We are home. It was great. I'm exhausted, but I can't wait to do it again.
I woke up Wednesday morning and decided it was time for me to get out of bed for the first time since Monday afternoon. My fever seemed to have abated and some semblance of normality appeared to have been restored to my general condition. It was Tongyeong day, and this was the day I had been most looking forward to all trip. This is Parky’s hometown and it is where I lived for a few years in Korea. I was very keen to show it off to the students as it has a very special place in my heart. More than that though, it is just a beautiful little city. It is affectionately known as “The Naples of the Orient” and is home to 250 000 people and consists of over 140 islands, most of which are uninhabited but probably about 2 dozen have decent populations and about 12 are accessible by car ferry. Parky and I used to live in Mireukdo, the largest of the islands (although the main population of Tongyeong lives on the mainland). Mireukdo (do = island) consists mainly of one big mountain named Mireuksan (san=mountain). On that mountain you can visit the temple Mireuksa (sa=temple), and I think you get the picture, everything on the island is Mireuksomething. I promised the students that we could hike up Mireuksan when we went to Tongyeong, but having just spent two days in bed, I really didn’t feel up to it. Oh well, I thought, others had been crook; they probably don’t want to hike anyway; its got a cable car, we can take that if they still want to go; blah blah blah. So we got in the bus to go to Tongyeong and I ventured “Anyone desperately want to do the hike?” To my astonishment I got quite a few serious replies. Students had rolled up in their hiking boots and tracksuits and were really, truly keen to get up the mountain. Oh well, I thought again, I’ve been banging on about hiking this mountain now for about 3 month, I can’t not do it now. So I put on my big-boy pants and fronted up for the job. No matter how much I didn’t feel like it at the time, I’m so glad we did it. It was one of the highlights of my trip.
After Mireuksan we went into Tongyeong proper. We walked through the undersea tunnel, which was built in the 1930s by the Japanese using Korean indentured labour during the time of occupation. We walked along the harbour and found the Geobukseon (turtle ships). After a quick stop to try Chungmu Kimbap (a Tongyeong speciality of rice rolled in seaweed served with chilli-vinegared radish and picked squid, yum!!) we went aboard the turtle ships to take a squiz. The turtle ships were invented by Admiral Yi Sun-shin and were a revolutionary style of warship in the late 1500s. They were the first ships (at least in Asia) to be completely covered in iron (like a turtle shell). They were also short and squat, almost square. This meant that they sacrificed a lot of straight line speed but they turned really well, in comparison with the Japanese long-boats that had loads of oarsmen, could really move, but didn’t turn so great. Think about the difference between a snowboard and snow skis. It’s the same principle. Anyway, Yi Sun-shin only had 4 of these made when the Japanese attacked with about 150 ships in 1594, but he essentially lured the Japanese boats into a space between islands in which they couldn’t turn around and then blasted them with cannon fire, and when they ran out of cannonballs and gunpowder he just started ramming their long wooden boats with his steel ships and sunk the lot. The Japanese navy took a bath that day and left Korea alone for a few hundred year after that. It was a pretty big deal in Korea’s history, 423 years later they are still talking about it J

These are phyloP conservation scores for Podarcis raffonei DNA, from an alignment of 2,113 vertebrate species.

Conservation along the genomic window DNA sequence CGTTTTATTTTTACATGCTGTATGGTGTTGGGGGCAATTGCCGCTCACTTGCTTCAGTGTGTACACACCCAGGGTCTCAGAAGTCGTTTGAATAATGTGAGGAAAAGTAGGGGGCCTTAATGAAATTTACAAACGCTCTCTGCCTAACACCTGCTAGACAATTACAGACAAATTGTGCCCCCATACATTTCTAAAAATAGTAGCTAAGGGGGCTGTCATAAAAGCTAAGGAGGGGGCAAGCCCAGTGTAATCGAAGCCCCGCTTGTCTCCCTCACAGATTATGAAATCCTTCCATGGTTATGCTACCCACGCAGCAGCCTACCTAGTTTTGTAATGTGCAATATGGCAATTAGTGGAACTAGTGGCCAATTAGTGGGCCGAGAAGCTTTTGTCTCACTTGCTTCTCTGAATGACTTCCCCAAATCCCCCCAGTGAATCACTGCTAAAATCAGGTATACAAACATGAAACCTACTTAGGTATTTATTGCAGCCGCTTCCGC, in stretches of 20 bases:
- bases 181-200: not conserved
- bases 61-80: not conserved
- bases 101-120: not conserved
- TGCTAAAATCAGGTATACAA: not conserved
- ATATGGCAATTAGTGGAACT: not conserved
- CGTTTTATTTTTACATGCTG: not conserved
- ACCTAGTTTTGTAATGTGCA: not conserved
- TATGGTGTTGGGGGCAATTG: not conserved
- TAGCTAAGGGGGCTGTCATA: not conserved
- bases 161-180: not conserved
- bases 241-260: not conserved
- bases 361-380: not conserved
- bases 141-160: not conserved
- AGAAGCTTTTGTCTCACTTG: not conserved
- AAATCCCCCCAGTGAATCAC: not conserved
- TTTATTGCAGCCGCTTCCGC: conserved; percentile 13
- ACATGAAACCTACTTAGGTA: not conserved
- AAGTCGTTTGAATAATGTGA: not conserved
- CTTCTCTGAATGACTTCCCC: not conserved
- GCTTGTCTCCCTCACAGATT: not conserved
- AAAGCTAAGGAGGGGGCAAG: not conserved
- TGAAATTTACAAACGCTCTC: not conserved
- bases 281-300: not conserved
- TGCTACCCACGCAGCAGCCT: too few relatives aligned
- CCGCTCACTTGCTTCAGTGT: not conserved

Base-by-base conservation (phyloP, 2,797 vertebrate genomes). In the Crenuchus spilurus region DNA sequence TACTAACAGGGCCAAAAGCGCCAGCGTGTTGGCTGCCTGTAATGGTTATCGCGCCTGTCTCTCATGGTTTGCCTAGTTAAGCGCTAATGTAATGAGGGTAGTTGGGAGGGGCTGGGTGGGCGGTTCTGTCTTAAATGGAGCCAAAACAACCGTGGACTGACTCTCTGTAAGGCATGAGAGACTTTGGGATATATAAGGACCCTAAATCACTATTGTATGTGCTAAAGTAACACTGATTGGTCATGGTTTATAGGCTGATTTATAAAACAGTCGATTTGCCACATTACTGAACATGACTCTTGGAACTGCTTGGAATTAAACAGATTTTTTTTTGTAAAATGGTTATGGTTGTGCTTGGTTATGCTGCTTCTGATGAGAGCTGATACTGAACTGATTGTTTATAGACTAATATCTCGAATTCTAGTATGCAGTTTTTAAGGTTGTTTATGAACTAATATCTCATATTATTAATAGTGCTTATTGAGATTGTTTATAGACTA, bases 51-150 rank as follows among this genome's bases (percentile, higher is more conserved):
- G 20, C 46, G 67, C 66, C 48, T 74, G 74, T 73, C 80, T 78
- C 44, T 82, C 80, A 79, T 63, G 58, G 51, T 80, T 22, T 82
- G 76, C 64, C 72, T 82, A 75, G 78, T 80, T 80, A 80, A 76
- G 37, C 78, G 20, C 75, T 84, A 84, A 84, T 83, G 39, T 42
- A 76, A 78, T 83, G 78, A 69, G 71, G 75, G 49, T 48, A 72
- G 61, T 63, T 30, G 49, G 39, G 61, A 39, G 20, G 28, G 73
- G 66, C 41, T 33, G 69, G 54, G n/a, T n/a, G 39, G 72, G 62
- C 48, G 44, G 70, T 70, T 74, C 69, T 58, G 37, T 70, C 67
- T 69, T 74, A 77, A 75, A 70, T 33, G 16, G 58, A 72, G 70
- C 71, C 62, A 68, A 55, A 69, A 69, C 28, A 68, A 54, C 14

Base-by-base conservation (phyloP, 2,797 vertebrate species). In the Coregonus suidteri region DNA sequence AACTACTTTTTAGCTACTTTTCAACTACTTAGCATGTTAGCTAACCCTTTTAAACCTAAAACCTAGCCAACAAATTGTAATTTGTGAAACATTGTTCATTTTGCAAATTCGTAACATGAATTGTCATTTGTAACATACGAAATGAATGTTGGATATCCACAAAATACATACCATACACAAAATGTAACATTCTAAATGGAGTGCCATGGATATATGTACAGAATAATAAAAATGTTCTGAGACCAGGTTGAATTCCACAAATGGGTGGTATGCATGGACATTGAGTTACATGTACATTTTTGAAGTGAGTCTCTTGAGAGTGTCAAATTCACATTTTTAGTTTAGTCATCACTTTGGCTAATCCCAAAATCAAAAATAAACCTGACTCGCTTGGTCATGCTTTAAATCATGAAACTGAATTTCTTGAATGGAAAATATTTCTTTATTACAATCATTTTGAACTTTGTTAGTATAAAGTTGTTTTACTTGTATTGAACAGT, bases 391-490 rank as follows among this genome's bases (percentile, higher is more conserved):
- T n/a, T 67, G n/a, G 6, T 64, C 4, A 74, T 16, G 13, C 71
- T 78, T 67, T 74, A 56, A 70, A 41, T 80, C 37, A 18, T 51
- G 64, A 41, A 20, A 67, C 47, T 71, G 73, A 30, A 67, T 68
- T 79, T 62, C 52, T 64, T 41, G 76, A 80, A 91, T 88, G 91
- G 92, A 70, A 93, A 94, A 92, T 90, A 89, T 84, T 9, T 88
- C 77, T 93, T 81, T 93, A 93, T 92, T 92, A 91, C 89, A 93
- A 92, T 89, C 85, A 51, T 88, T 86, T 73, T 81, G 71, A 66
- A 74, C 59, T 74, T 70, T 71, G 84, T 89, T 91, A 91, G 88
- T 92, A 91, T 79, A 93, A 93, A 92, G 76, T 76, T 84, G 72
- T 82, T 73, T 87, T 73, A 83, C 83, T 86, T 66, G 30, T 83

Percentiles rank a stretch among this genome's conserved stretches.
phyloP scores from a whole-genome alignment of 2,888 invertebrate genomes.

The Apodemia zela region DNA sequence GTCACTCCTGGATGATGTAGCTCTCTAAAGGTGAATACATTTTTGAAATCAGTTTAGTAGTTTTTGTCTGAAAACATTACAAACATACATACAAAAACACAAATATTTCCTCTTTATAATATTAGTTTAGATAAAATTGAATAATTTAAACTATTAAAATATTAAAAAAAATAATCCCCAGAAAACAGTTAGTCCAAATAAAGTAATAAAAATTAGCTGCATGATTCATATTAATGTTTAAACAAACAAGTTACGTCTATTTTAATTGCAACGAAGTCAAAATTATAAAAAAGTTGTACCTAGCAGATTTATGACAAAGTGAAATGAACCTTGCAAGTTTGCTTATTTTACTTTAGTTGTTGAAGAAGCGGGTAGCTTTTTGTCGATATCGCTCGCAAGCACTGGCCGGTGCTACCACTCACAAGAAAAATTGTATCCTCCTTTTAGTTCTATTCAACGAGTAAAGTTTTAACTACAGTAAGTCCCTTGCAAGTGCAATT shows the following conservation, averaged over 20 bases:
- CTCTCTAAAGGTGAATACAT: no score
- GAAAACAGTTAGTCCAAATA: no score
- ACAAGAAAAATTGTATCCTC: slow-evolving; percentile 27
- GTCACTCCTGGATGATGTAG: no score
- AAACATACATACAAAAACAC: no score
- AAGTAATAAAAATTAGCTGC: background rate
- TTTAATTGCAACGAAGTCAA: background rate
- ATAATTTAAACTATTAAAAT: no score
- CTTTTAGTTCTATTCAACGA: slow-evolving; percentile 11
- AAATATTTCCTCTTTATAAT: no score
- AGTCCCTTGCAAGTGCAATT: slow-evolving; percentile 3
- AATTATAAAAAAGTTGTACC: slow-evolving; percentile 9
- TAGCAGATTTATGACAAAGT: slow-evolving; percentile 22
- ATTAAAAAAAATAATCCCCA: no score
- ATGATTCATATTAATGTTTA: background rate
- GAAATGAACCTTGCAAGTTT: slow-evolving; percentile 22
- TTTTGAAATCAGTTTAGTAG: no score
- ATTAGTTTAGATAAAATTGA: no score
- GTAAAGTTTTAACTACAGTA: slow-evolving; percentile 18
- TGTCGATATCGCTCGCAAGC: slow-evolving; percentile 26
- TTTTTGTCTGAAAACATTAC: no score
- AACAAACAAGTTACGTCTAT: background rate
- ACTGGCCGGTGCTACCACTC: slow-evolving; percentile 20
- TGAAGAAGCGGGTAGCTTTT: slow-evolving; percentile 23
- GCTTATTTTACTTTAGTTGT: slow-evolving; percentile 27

We topped that off with a trip to the Mural village which is, to quote Parky, “A dodgy, old part of town where they decided to invite artists to paint murals to make it nicer”. It worked a treat and has now become a tourist attraction in its own right. They now re-do the murals every year and the ‘dodgy old part of town’ is now full of cafes and tourist shops and young couples taking thousands of selfies. Tongyeong was a great day, enjoyed immensely by all.
On Tuesday, Parky, Yong-mi and the students went to Gyeongju. Gyeongju was the ancient capital of the Shilla Kingdom (57BC to 935AD). Shilla was the first empire to control the whole of the Korean peninsula which had historically been 3 separate kingdoms. I was unfortunately unable to go to Gyeongju as I was running a wicked fever and had to spend 2 days in bed. The students went to Bulguksa, one of the three main temples of Korean Buddhism and the Seokulam (grotto). It was a long day, covering quite a few miles, but Gyeongju is pretty special.